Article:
An example of no meaningful attribution: “To improve equality and wellbeing across the nation, Americans can adopt hygge practices.”
An example of meaningful attribution: “The word hygge can refer to relationships, activities, clothes, and more. Yet underneath all of the cozy, agreeable, and connected meanings, you find the Danish values of societal equality and wellbeing. In America we don’t have a single word that encompasses those values on a similar scale. Imagine if—even down to the sweaters we wear—we had a word that reminded us daily and through the generations to practice equality and wellbeing as individuals, in social groups, and as a nation.”
A cultural subgroup may adopt words they want outsiders to use when discussing a matter related to the subgroup.
- Unless clearly indicated otherwise, integrate such adopted words as they become known.
- Unless the word is widely recognized, define the term with the first use.
Principle 6: Limit words that negatively impact people
In selecting a word or phrase, consider the likely impact of the word or phrase on both the reader and the subject of the text. Rephrase where a negative impact is obvious, likely, or in doubt.
- Before using a word or phrase, consider its
- Formal, informal, and colloquial (everyday and slang) meanings;
- Historical and current usage; and
- Different meanings among distinct cultural groups and dialects.
- Avoid using words for medical conditions or experiences in non-medical ways.
- Avoid idioms like “blind leading the blind”.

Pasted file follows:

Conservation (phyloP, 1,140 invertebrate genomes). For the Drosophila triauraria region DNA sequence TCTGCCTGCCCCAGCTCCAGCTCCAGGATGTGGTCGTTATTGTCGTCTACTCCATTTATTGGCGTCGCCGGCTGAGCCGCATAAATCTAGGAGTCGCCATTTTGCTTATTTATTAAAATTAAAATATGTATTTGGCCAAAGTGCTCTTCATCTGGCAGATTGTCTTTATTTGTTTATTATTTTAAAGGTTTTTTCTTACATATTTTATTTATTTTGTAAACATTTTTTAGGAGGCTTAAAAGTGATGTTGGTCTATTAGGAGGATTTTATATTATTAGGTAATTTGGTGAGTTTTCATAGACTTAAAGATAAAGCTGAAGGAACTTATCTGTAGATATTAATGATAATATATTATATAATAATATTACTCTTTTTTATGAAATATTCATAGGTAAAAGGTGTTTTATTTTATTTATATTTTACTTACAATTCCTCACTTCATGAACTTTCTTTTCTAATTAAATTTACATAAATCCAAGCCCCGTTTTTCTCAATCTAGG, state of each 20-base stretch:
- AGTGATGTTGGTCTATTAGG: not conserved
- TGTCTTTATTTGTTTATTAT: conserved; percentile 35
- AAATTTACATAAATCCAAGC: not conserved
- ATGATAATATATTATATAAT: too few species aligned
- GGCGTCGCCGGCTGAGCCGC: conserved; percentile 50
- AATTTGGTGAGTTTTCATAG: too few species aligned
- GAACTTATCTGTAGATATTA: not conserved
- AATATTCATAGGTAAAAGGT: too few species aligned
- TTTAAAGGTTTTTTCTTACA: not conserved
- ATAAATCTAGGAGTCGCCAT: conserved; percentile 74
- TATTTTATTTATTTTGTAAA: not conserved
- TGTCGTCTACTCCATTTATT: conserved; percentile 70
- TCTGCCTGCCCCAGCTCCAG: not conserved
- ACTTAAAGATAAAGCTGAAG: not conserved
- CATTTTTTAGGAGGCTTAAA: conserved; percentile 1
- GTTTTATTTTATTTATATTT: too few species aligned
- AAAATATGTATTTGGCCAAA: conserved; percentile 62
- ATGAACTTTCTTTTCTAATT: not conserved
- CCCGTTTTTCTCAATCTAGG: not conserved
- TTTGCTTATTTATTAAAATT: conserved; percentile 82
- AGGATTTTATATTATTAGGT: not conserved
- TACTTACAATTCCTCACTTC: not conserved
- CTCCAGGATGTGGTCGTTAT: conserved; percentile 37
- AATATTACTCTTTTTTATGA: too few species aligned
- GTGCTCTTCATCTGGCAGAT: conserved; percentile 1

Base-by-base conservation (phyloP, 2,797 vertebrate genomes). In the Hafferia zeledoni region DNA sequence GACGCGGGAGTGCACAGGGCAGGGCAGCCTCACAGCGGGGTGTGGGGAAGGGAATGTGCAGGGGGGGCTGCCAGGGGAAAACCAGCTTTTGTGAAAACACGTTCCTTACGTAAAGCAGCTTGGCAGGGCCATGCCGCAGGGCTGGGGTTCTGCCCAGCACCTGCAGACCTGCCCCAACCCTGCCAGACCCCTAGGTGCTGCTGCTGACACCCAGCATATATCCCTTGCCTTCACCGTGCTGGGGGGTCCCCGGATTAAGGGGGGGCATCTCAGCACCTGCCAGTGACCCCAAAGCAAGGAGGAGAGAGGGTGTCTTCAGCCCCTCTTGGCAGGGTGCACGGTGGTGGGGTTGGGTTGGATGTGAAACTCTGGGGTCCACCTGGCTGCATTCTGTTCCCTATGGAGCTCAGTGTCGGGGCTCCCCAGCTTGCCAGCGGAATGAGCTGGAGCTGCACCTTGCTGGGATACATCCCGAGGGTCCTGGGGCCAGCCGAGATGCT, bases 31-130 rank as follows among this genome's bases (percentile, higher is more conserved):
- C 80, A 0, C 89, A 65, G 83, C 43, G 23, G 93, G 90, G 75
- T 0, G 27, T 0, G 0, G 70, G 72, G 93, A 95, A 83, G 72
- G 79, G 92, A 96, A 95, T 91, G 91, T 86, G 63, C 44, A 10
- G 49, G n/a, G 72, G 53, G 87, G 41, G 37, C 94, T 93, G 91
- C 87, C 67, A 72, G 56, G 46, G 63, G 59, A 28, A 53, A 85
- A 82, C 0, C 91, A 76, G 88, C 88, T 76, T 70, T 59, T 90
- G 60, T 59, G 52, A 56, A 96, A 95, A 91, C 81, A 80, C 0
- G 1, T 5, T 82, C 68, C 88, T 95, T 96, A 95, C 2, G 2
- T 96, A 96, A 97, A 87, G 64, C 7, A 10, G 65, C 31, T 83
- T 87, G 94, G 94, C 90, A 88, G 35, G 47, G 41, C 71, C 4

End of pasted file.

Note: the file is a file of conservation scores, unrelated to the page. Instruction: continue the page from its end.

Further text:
- Avoid medical words used as slang descriptors for behavior, people, and feelings. For example, avoid describing a person or their behavior as “bipolar”.
- Use gender-neutral terms whenever applicable.
- Examples of gender-neutral terms include “sexual and reproductive health”, “humankind”, “Latinx”, “pregnant person”, and “parent”.
- Restructure sentences to replace gendered or less inclusive language with neutral language. For example, change “the customer should receive his invoice in two weeks” to “the customer should receive an invoice in two weeks”.
- Avoid outdated terminology.
- For example, use “children with developmental disabilities” not “children with special needs” or “children with mental retardation” or “mentally retarded children”.
- When discussing laws that use outdated terms, use an updated term if one is clear. To avoid confusion:
- Introduce the updated term;
- Define the updated term as having the same meaning as the outdated legal term;
- Provide an endnote detailing the historical use of the updated term within the relevant body of law or industry; and
- Acknowledge that the customer’s use of outdated or updated terms in their internal and external communications is the customer’s own business decision.
As language evolves, we consult language guidance published by groups with deep experience with diversity in language. See the citations below.
Go to Blog
Rachele Kanigel (editor), The Diversity Style Guide: Helping media professionals write with accuracy and authority, (pub’d unknown, accessed 7/17/23). https://www.diversitystyleguide.com/
Vox Media, Digital Journalism Style Guide of Inclusive Language, “Language, Please” (pub’d unknown, accessed 7/17/23). https://languageplease.org/style-guide/
Brandeis University, Prevention, Advocacy & Resource Center, “Suggested Language List” (pub’d unknown, no longer updated or revised, accessed 7/17/23). https://sites.google.com/brandeis.edu/parcsuggestedlanguagelist/categories
National Assembly of State Arts Agencies (NASAA), “Inclusive Language Guide” (pub’d unknown, accessed 7/17/23). https://nasaa-arts.org/nasaa_research/inclusive-language-guide/